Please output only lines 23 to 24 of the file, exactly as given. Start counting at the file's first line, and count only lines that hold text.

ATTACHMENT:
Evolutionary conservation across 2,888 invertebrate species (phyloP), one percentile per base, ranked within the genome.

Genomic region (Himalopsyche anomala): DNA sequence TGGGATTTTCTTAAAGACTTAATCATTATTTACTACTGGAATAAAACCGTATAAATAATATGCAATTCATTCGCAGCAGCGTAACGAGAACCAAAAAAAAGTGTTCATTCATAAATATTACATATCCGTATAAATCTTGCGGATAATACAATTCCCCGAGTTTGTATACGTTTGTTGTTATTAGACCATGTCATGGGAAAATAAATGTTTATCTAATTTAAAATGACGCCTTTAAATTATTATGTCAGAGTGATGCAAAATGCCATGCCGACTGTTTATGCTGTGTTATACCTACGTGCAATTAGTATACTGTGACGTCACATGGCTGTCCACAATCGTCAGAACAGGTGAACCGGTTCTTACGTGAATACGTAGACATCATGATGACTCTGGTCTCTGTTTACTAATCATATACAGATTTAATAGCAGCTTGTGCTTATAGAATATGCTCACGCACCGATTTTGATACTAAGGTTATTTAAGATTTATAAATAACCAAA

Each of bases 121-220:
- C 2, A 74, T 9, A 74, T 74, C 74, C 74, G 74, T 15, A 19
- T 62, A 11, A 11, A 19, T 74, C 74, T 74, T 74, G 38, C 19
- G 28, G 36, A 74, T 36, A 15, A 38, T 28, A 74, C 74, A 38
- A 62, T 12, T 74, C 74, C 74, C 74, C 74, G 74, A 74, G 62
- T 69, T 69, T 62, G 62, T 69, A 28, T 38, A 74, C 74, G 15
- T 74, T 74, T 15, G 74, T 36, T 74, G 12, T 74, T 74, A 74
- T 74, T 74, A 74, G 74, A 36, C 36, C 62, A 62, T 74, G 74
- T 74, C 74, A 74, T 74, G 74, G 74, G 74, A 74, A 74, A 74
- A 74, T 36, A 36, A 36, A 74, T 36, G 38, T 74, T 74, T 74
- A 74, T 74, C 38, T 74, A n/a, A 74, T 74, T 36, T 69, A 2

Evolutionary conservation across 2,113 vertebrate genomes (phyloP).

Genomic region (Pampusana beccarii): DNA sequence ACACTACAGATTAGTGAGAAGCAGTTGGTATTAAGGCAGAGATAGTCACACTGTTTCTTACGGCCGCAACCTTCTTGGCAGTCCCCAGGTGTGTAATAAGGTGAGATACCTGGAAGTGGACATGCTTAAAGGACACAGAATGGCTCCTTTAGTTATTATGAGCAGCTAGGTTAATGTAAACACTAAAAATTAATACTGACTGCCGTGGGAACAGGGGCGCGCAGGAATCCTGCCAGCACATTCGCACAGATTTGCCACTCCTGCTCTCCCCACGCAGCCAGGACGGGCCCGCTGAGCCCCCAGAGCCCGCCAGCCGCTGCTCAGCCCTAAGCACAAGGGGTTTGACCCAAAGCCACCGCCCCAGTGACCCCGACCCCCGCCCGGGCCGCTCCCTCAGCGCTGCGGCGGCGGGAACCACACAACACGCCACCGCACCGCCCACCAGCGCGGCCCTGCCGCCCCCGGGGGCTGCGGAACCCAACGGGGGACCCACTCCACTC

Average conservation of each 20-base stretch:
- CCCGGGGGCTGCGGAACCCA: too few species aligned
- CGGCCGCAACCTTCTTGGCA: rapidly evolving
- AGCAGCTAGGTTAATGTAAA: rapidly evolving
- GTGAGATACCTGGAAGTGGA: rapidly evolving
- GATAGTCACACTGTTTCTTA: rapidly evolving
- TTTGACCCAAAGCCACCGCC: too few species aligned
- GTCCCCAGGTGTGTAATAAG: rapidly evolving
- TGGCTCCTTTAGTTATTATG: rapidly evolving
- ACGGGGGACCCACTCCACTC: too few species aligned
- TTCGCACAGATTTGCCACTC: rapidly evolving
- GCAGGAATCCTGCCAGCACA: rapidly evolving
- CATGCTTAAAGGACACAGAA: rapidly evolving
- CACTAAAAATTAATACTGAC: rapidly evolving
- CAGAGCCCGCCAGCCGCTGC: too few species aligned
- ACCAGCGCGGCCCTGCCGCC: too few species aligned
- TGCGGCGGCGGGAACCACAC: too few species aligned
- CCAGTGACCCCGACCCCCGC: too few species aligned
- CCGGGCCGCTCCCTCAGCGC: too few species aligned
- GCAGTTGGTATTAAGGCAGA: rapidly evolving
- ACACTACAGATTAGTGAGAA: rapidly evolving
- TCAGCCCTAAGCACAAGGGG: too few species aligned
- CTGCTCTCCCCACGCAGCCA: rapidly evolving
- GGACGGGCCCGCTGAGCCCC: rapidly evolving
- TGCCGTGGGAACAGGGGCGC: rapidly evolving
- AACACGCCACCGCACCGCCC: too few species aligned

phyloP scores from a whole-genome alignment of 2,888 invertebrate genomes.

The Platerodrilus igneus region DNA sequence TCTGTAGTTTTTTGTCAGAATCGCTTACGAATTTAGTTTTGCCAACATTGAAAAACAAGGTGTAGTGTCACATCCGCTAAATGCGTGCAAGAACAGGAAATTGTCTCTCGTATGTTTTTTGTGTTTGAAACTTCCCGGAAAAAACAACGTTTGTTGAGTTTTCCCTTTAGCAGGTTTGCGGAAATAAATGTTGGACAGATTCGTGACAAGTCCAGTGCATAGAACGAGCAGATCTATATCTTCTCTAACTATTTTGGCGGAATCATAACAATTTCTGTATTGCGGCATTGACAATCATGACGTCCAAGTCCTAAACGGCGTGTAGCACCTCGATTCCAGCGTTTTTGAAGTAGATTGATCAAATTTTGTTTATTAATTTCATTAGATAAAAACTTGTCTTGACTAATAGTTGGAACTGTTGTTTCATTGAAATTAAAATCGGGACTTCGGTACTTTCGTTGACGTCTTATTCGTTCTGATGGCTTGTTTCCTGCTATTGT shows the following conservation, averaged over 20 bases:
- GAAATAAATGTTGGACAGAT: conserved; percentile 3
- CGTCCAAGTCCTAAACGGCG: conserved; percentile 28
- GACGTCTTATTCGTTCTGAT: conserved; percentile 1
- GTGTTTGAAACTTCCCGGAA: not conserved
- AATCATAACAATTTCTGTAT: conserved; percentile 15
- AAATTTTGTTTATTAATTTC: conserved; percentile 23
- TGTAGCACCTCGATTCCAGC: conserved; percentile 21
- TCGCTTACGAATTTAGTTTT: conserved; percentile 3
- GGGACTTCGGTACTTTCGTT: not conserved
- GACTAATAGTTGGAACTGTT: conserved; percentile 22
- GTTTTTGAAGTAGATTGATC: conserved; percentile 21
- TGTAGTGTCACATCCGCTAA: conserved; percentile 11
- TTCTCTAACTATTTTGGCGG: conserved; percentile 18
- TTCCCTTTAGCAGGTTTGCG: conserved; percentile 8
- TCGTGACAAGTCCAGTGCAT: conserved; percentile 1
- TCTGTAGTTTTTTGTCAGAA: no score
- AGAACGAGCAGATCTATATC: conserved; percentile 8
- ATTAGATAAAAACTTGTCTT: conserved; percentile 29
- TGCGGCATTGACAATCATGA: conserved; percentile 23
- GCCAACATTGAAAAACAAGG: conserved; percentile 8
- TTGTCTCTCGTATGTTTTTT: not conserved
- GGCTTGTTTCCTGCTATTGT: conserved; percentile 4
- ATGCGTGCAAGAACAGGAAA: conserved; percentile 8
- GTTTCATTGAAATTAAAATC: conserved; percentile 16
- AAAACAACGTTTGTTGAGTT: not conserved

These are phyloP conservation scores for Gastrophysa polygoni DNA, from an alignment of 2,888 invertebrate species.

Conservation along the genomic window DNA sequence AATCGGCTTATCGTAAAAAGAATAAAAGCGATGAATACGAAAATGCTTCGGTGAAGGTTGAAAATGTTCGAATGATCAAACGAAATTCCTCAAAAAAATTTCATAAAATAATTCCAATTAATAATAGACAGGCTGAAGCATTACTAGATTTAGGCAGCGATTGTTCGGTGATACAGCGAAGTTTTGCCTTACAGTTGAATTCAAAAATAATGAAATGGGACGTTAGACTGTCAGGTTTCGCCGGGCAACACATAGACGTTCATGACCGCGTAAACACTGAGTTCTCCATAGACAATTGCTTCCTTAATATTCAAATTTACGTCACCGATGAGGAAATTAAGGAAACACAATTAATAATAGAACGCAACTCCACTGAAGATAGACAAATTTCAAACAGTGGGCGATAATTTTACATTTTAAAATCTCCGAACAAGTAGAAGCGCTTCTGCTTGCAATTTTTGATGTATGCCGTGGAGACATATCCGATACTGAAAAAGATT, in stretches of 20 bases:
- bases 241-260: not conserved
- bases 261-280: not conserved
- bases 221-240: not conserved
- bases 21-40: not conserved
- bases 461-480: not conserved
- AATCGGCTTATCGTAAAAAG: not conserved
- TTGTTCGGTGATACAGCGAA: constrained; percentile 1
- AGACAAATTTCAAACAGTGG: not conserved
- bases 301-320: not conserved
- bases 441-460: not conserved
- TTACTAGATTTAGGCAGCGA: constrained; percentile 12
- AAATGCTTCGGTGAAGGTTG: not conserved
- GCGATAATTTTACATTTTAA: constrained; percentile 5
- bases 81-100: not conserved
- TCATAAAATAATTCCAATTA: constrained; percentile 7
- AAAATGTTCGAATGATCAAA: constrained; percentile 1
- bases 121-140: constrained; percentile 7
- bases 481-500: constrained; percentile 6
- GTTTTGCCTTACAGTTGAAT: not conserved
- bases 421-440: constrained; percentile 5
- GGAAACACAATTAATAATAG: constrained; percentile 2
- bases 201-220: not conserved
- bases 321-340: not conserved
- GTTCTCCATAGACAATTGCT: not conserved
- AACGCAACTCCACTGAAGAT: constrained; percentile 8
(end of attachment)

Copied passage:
- GTCCCCAGGTGTGTAATAAG: rapidly evolving
- TGGCTCCTTTAGTTATTATG: rapidly evolving